8. “K-K” as in pre-1867 Empire?

    No, I didn’t say that, and it wasn’t what I had in mind. I suspect you’re overthinking this: it’s not some direct derivation from a particular form (k-k or k-u.-k), it’s simply a use of the two k’s to form a mock toponym. And what makes you think it has anything to do with Slavs? As far as I know, it’s an anti-imperial formation that could have been created by anyone critical of the status quo.

  9. You’re right, Language. I guess I just quickly glimpsed over at Russian wikipedia that “Широкое употребление аббревиатуры K.K. в официальной документации вызывало у народов (особенно славянских), населявших империю, различные ассоциации” and left with a (false) impression that it must have been an exclusively an invention of the Slavs.

    … cool to find a fairly close parallel to Russia’s “sovok”!

  10. Hah! Yes, that’s a great parallel.

  11. Dmitry Pruss, I can’t believe that you’ve missed such gems as К. u. k. Militarmagazinkatze from the main source of an ordinary Russian’s knowledge about (ahem) Kakania.

    One of the reasons to think that Kakania was specifically Slavic way to talk about k. u. k. is that in Russian ending -ia (-ия) is a regular ending for a country name.

  12. But the original German form was Kakanien (cf. Tschechien, Slowenien, Kroatien, Bosnien, Rumänien, Polen, Galizien, Italien, Venetien, Serbien, etc.); and of course the -ia ending is just as much Latin/Romance as Russian.

  13. For the first A in Kakania, where the K.u.K. acronym would more naturally imply Kukania, I think I read somewhere years ago that ‘kaka’ is as scatological in German as it is in English (where ‘caca’ = babytalk for ‘shit’ – noun or verb) and Latin (where ‘caco, cacare, cacavi, cacatum’ = ‘shit’ – the verb). If so – can a German confirm or deny? – Musil (or whoever coined the term) was being crude.

  14. On coins it was just ‘K. K.’ without ‘u’ in the middle. See http://www.austriancoins.com/coins1848-1891.html

  15. Looking back at the 2010 discussion about Kakanien at this site, I would say this: the superior type of German associates it with Ancient Greek kakós, while the unwashed masses think of Kacke.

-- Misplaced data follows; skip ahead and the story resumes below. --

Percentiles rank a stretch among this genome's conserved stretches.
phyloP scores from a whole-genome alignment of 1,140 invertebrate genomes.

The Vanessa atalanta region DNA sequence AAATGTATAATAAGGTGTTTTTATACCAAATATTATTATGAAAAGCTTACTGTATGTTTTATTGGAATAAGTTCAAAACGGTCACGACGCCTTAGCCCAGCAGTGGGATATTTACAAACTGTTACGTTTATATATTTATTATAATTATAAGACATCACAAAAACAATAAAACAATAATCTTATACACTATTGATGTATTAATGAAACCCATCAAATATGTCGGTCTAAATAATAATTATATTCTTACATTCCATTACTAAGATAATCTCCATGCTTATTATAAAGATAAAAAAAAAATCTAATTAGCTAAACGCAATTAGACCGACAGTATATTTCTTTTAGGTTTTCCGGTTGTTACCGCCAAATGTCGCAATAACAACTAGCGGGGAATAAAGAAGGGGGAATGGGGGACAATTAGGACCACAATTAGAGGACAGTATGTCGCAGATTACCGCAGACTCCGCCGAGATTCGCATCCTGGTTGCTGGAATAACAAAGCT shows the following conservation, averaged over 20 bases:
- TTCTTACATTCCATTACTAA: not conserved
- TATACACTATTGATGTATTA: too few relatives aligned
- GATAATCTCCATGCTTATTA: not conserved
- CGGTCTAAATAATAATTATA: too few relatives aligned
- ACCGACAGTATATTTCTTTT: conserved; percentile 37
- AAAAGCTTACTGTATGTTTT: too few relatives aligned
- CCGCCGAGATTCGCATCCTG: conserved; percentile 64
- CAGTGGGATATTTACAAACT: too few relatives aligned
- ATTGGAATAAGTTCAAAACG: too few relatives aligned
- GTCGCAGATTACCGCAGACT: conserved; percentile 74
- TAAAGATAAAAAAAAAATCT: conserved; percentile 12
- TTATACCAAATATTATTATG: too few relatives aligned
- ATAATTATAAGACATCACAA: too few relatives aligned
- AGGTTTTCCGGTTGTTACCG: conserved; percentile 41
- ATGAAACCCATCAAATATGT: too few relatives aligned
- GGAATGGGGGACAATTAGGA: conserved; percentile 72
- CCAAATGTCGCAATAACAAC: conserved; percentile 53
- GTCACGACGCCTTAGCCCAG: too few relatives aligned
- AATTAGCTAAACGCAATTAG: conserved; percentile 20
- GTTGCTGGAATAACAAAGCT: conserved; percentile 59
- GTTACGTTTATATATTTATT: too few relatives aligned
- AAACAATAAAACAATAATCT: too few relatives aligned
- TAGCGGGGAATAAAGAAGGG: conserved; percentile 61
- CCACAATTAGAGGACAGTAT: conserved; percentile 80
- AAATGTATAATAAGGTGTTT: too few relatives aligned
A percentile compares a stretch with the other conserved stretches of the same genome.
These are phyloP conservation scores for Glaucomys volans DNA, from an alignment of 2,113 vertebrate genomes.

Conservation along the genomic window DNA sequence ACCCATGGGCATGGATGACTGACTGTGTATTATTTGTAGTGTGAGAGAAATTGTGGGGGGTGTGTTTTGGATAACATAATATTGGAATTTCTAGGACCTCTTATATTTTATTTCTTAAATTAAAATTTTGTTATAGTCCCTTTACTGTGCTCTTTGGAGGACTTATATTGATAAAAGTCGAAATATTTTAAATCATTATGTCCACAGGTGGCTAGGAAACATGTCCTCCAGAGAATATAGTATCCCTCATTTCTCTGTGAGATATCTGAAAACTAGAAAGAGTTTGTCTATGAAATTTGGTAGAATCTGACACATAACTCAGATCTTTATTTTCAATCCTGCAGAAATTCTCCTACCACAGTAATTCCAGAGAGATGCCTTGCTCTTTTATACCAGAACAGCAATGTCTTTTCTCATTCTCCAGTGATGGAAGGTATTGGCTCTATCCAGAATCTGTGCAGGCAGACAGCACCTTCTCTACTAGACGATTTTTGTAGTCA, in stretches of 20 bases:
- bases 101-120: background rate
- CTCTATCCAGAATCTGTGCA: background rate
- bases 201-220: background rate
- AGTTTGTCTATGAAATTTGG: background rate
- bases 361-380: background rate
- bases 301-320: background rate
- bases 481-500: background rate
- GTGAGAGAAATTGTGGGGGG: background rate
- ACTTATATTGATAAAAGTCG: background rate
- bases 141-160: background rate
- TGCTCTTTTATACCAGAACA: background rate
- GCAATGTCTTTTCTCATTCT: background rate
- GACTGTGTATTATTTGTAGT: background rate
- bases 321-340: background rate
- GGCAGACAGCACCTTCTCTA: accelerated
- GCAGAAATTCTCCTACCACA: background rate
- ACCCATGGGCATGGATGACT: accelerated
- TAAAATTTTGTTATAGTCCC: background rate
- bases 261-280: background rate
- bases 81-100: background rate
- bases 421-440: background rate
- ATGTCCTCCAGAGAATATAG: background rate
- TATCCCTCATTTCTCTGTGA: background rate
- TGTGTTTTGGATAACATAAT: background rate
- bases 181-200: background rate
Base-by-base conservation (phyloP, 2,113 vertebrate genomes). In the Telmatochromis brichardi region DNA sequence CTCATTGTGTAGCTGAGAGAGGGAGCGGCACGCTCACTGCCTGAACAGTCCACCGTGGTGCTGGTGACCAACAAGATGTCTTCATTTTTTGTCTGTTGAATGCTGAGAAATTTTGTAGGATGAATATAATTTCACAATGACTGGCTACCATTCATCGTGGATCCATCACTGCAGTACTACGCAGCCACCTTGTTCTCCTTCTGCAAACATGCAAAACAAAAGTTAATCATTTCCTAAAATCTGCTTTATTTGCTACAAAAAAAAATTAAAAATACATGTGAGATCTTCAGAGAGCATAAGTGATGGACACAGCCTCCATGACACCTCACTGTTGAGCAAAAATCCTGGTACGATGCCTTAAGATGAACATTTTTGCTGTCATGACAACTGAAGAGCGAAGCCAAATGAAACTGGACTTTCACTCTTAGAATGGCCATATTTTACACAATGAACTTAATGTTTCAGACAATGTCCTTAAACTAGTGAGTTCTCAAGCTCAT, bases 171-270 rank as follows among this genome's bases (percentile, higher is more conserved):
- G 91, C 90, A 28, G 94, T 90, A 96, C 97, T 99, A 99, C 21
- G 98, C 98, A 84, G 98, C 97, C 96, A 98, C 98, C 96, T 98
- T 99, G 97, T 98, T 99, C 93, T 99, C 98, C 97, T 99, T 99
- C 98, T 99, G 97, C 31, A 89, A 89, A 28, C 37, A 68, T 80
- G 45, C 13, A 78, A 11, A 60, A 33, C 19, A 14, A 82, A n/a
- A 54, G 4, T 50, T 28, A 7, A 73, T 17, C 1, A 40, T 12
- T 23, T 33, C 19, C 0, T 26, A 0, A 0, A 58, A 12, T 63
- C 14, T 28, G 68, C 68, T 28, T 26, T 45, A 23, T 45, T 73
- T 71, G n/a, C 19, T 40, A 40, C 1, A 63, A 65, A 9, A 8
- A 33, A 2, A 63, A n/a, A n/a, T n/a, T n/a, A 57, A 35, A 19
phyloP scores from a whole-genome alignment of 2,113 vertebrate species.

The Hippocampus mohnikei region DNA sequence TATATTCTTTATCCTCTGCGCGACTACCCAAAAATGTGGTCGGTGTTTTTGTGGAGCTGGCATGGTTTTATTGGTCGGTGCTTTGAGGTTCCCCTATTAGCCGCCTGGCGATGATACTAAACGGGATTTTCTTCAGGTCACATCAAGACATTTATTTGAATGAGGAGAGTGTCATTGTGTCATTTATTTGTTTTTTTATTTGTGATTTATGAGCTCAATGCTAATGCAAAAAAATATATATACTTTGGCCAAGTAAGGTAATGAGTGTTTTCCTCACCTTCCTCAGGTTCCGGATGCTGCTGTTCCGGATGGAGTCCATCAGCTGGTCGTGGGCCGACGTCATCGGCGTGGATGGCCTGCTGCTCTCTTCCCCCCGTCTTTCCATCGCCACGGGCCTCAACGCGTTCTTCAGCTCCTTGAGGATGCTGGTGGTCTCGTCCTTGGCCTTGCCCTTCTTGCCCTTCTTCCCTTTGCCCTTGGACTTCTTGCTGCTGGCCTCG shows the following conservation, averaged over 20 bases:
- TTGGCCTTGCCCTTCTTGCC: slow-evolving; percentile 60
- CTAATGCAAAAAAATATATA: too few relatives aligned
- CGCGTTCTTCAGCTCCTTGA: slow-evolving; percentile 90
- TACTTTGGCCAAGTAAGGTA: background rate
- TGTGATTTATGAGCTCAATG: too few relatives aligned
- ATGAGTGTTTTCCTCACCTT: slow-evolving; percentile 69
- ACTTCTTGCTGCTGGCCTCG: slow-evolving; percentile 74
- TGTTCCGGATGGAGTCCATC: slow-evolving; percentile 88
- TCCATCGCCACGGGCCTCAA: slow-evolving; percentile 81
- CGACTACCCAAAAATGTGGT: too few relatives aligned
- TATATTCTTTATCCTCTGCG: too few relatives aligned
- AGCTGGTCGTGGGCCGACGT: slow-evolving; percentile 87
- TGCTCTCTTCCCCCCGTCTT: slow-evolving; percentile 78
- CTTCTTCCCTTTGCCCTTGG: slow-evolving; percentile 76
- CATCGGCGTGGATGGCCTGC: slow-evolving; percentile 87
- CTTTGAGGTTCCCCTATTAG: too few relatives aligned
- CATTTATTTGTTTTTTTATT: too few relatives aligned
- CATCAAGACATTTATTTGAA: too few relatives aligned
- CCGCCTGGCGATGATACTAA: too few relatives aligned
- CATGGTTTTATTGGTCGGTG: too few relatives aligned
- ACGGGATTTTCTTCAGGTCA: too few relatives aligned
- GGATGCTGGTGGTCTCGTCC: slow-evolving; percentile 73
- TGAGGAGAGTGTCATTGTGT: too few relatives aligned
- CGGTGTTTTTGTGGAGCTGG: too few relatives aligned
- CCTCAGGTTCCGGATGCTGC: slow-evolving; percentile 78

For the first A in Kakania, where the K.u.K. acronym would more naturally imply Kukania…

    It’s actually an abbreviation for kaiserlich und königlich, not an acronym in the sense of being the first letters of (say) the name of an organisation or country, as in “USA”.

    As to the pronunciation, it’s not “kuk”: Das u zwischen den zwei ks wird trotz der verkürzten Form voll ausgesprochen; die korrekte Aussprache lautet somit „k[a] und k[a]“. This is from the linked article, which also warns against confusing k.k. and k.u.k..

  16. A nitpick: Спасаемая лодка is not “the saved boat” but ” the boat (that was) to be saved”, i.e. the empire Coudenhove wanted to save ended in 1918.

  17. A nitpick: Спасаемая лодка is not “the saved boat” but ” the boat (that was) to be saved”, i.e. the empire Coudenhove wanted to save ended in 1918.

    Yes, of course — thanks, and I’ll fix that too. Another casualty of on-the-fly translating!

  18. J.W. Brewer says:

    I was thinking not just kakos but Kakophonie, which might be thought applicable to a multilingual polity that lacked Russian as everyone’s common L2.

  19. In a sense, Coudenhove sounds more outdated – for 1900 – than crazy. He notes that German is a “global language” (Weltsprache) and none of the empire’s other languages qualify – except Ruthenian, as a dialect of Russian. (He sees Russian gradually becoming a global language. ) My German is too rudimentary to read through the whole thing. Coudenhove seems to argue that other Slavs in the empire would not mind learning a language that is both Slavic and global and therefore as socially and culturally prestigious as German.

    But it was 1900 and Czech was rapidly gaining respectability. As for Ruthenian, Coudenhove probably used the term to cover the Slavic dialects of what is now Western Ukraine. By 1900s, it seems that the party of Ukrainian vernacularists had triumphed over the so-called Russophiles and the idea of Ruthenian as vernacular Ukrainian, a language separate from Russian, had prevailed among local intellectuals and had full support from the Vienna government. (“Ukrainian culture by the end of the nineteenth century had become the mainroad of Ruthenian civilization,” wrote Robert A. Kann.)

    Some Carpatho-Ruthenians disagreed, to Vienna’s displeasure, and would be treated as potential traitors in WWI. But in the 1860s, Coudenhove’s idea could have been taken seriously.

  20. Trond Engen says:

    Me, I think the Hapsburg monarchy missed its chance for relevance when it chose to appease the Hungarian aristocracy rather than transforming itself into the Holy Roman Empire of the Slavic Nation. They could have devised a common literary standard somewhere between Old Church Slavonic and the modern varieties from Dalmatia to Galicia, a vysokoslovenski (or dobroslovenski?), something like “educated Pannonian”. I’m sure John Cowan has an alternate history for this.

  21. missed its chance for relevance when it chose to appease the Hungarian aristocracy rather than transforming itself into the Holy Roman Empire of the Slavic Nation

    I like the vision :) but to upstage the resurgence of Hungary, they should have had the Neoslavonian up and running for a couple generations already before 1848.

    Anyhow divide-and-conquer is used by the empires all the time, but unite-and-defend? Hardly ever.

  22. Yes, I’ve often rued the destructive influence of Hungary on the Habsburg Empire, but I’m damned if I can figure out how they could have escaped it.